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    Sounds like someone got smacked in the face by real life and didn't like it. Yeah, once you get to it, it isn't always what you expect it to be. As one mechanical engineer to another [aspiring], suck it up and deal with it. Real life is not a movie. Your odds of being an inventor of something that changes the world are pretty slim and while you can always aspire to that, you cannot just quit for lack of becoming that. That's much too high a bar.
     
  17. Jul 26, 2011 #16

    DaveC426913

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    Centuries ago, there was only scientist, or philosopher/scientist, who studied all things scientific.

    I'll bet they rued the day when that started splitting up into chemist, physicist, mathematician, biologist, etc.

    This is an endless process. Your current place is in the context of your times.
     
  18. Jul 26, 2011 #17
    Thanks for the replies everyone...

    I never said that, so please stop making up stuff. I'm not talking about fields which were around for centuries(In fact I signed up for mechanical engineering because it is so ridiculously old and stable...especially in today's world), but the changes that they seem to have experienced in a very short period of time.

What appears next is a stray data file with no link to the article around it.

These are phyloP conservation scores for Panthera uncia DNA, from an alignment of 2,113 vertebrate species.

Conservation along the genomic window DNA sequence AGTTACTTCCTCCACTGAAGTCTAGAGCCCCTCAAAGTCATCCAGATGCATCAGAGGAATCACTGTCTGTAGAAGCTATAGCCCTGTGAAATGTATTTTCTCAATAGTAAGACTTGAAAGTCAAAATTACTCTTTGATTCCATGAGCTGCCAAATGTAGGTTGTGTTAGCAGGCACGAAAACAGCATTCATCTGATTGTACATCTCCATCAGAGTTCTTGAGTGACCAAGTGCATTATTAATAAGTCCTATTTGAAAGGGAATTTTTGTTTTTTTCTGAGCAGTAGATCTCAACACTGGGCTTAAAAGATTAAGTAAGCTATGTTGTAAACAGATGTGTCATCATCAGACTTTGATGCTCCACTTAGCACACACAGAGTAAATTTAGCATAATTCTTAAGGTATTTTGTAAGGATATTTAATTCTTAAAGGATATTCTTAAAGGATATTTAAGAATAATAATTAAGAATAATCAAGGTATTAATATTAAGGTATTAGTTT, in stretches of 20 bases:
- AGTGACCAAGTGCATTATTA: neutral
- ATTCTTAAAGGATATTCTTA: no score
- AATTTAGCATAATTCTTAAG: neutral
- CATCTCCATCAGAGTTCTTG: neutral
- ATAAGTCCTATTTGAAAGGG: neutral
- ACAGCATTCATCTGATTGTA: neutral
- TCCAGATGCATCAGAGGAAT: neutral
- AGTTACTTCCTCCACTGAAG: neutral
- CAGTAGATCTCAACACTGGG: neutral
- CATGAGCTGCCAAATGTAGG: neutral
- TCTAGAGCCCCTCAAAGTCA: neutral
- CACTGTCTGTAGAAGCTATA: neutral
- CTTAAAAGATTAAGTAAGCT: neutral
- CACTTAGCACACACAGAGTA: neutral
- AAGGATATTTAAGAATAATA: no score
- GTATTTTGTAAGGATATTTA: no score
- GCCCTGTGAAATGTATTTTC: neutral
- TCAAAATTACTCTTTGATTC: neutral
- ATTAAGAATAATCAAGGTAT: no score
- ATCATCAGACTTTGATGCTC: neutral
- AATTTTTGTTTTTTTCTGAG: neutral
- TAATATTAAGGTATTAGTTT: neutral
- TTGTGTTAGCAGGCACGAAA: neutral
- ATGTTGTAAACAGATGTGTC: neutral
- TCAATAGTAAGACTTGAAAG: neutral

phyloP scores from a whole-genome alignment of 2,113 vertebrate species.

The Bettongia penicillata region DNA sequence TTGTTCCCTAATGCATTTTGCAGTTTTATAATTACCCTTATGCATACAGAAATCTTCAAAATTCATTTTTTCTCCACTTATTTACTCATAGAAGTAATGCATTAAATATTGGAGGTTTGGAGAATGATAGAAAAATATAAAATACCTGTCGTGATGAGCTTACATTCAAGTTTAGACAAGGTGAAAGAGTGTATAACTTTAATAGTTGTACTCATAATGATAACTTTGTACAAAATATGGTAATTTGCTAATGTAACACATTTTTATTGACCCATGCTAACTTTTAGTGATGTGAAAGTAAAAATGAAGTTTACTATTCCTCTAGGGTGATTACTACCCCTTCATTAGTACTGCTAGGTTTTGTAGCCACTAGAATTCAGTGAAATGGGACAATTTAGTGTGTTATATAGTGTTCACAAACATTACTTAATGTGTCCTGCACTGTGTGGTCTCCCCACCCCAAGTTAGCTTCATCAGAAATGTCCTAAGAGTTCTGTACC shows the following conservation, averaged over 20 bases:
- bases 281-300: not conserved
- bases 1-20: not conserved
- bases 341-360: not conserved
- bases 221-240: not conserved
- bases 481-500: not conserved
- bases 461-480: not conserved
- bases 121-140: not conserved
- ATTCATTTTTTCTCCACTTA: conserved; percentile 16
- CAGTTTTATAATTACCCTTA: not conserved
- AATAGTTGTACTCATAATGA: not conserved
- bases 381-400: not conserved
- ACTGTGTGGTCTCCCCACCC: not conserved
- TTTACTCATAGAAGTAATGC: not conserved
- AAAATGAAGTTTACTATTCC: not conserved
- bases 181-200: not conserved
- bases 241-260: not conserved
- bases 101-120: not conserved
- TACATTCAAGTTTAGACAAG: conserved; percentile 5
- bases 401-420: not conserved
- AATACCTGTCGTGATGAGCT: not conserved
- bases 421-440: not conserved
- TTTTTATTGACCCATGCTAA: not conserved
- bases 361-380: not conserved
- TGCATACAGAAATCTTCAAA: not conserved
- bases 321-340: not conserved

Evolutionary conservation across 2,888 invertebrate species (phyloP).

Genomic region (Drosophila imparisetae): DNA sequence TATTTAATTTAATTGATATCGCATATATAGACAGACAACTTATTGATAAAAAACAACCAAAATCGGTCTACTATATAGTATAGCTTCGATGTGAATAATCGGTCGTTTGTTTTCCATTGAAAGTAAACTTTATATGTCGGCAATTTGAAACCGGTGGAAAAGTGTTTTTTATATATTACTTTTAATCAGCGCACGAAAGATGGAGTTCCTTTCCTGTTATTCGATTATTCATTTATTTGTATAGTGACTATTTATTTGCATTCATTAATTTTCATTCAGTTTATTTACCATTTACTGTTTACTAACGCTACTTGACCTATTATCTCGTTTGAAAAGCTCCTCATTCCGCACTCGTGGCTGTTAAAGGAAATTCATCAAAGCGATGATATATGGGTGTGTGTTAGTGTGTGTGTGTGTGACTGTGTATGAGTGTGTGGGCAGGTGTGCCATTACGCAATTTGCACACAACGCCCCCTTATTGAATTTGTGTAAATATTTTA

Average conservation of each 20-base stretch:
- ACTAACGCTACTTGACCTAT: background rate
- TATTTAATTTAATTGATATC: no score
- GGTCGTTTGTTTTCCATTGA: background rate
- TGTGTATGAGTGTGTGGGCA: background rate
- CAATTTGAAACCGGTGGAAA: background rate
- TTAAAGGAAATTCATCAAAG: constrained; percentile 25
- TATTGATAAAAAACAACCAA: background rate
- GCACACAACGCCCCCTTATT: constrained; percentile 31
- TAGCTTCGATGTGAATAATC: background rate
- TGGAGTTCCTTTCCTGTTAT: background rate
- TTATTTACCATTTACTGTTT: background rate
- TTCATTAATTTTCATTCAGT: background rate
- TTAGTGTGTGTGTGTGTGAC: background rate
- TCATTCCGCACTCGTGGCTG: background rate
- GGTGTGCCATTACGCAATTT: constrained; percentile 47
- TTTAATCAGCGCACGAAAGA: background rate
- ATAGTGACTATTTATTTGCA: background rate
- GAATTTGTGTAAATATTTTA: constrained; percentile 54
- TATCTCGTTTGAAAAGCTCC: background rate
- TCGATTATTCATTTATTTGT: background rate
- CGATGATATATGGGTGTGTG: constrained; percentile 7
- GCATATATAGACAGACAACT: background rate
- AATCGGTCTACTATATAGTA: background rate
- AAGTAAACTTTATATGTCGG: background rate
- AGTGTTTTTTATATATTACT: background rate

Everyone else is being helpful, you seem to be the only one with an attitude problem.

    Let's just say "South Europe". I don't mean to be unappreciative, but from past experiences politics easily find their way into these discussions when specifics are mentioned. I'm sure you understand:smile:

    As far as the courses being unfair, I'm talking more about the whole "mandatory option" idea. Truth be told it wasn't implemented well where I studied, but even if it was, I just find it beyond odd to have something of the kind. That's why I'm worried of the kinds of impact that it can have on the studies, and am looking for opinions/experiences of those who studied in such a manner and actually actively get to apply such knowledge in real time.

    I actually completely agree with that view. The idea of broad knowledge isn't an issue(I love learning different things), but being told when and where in association with something completely unrelated that *I* picked myself, is what really irks and troubles me.

    As far as being a revolutionary - I'm not trying to say that(A few seem to be getting that impression), but at the same time, I'm the kind of a person who's interested in figuring out new and better ways. So mundanely polishing other things, isn't my cup of tea. I'm not saying I want to invent the hyper drive after the first semester, but at the same time, doing almost nothing but making things currently in existence, better, just doesn't cut it.

    This is pretty much the same way the system was in my place. You study this, you do it.

    Hehe...I get that a lot actually. It couldn't be farther from the truth, though.